Changing the Lives of Millions With a Bar of Soap

How Shawn Seipler gave up his job, started his own soap recycling business to save young lives
October 17, 2019 Updated: November 7, 2019

NEW YORK—Have you ever wondered what happens to the soap you used and left in the hotel room after checking out?

One frequent business traveler did and dug deeper.

Shawn Seipler was the vice president of a global technology company, managing sales around the globe and traveling at least four times a week.

On one of his business trips, he called the front desk to ask what would happen with the soap that he barely touched. He was told that the soap would be thrown away—a fact that sparked his curiosity.

Seipler, after some research, figured that if all the hotels around the world were throwing soap away, collectively they would be disposing of more than 2 million pieces every single day.

“That struck me,” he said.

Single-Car Garage

Seeing all that waste inspired him to do research about how to recycle soap. He realized that quite simply, the scraps could be melted down and re-formed into new bars.

Then, he read that 9,000 children under the age of 5 die every single day from hygiene-related illnesses.

He said, “If we just gave them soap and teach them how to wash their hands, we could cut those deaths in half.”

That was the moment he knew he had to do something.

In a single-car garage 10 years ago, Seipler started Clean the World, with one goal in mind: “We were going to save millions of children’s lives around the world.”

With the help of his family, eight of them started scraping soap with potato peelers, cooking it, grinding it, and re-forming it into new soap bars.

 

garage 2
Shawn Seipler started his soap recycling venture in a single-car garage. (Clean the World)

“We would go knock on the doors of hotels around Orlando and ask [for] their soaps and their bottled amenities,” Seipler said. “We would ask them to give things to us for free. And they did.”

Before long, as the business developed to create a sustainable model, hotels were asked to financially participate in the program, which was quite new for the hospitality industry.

“You can’t get here without challenges,” he said.

Soap Changes Lives

In July 2009, Seipler made his first international trip to Haiti—that was when he got to witness how grateful and happy the mothers and children were after receiving their free gift of soap.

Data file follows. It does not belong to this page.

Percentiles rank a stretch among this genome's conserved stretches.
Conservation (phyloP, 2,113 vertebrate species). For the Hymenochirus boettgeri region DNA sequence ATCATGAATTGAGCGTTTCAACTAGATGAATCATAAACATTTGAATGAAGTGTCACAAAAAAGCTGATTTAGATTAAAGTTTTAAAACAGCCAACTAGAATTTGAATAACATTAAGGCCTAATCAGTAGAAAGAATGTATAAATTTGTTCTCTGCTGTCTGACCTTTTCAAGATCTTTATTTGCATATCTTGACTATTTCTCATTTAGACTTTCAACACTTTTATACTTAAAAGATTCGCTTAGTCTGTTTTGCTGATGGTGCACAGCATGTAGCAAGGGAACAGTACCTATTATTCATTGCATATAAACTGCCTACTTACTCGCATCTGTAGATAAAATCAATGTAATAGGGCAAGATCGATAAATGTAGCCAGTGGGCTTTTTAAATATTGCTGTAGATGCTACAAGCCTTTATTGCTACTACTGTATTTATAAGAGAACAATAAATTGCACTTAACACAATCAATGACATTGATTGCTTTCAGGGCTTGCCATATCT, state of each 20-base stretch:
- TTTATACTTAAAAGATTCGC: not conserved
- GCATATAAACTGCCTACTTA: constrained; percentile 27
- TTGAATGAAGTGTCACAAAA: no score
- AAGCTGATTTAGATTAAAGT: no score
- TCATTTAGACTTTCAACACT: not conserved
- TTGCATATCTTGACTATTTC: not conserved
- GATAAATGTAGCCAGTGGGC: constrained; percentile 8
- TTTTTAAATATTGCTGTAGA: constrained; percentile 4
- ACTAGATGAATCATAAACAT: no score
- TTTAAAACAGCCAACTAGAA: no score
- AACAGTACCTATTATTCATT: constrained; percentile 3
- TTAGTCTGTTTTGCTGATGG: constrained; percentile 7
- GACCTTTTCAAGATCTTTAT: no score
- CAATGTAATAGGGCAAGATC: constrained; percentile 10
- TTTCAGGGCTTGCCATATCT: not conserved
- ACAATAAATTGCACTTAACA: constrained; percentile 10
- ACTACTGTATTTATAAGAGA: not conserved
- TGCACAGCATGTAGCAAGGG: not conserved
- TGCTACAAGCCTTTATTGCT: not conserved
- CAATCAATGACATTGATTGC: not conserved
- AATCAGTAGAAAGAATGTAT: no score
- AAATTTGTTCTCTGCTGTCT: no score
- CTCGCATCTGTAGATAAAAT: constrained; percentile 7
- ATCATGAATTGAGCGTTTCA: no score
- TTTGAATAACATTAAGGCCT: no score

Seeing how meaningful the soap was for them, “[It] was really the moment for me where everything kind of went from my mind really into the heart, and it all just came together,” he said.

Haiti_Distribution
Shawn Seipler visited Haiti in July 2009 and saw the impact of the free soaps. (Clean the World)

“It was really crystal-clear that what we are doing is amazing, is going to have an incredible impact.”

That motivated him even more to continue the work he was doing.

“We’ve impacted the lives of 10 million people around the world. We’ve diverted 20 million pounds of waste,” he said. “In those 10 years, the death rate [of] children under the age of 5 dying to hygiene-related illnesses has reduced by 60 percent.”

Now, Clean the World has recycling centers in the United States and Hong Kong. The nonprofit organization has partnered with 8,000 hotels across the globe and recycles waste for almost a half-million hotel rooms daily.

“We’ve always been grounded in the mission and in the result of what we’re doing,” Seipler said. “And I think that’s helped us get through some of those tougher times.”

On Oct. 15, during Global Handwashing Day, the hospitality company Hilton opened ‘The World’s Most Valuable Collection at the Soap Museum” in New York’s Hudson Yards, to shed light on hygiene issues and celebrate the expansion of Hilton’s global soap recycling program, which partners with Clean the World.

Seipler had the heart to change the world, and all it took was a discarded bar of soap.

Next time you check out of a hotel, spare a thought for the barely touched bar of soap left behind in your room. It could just be on its way to saving a life.

From NTD.com

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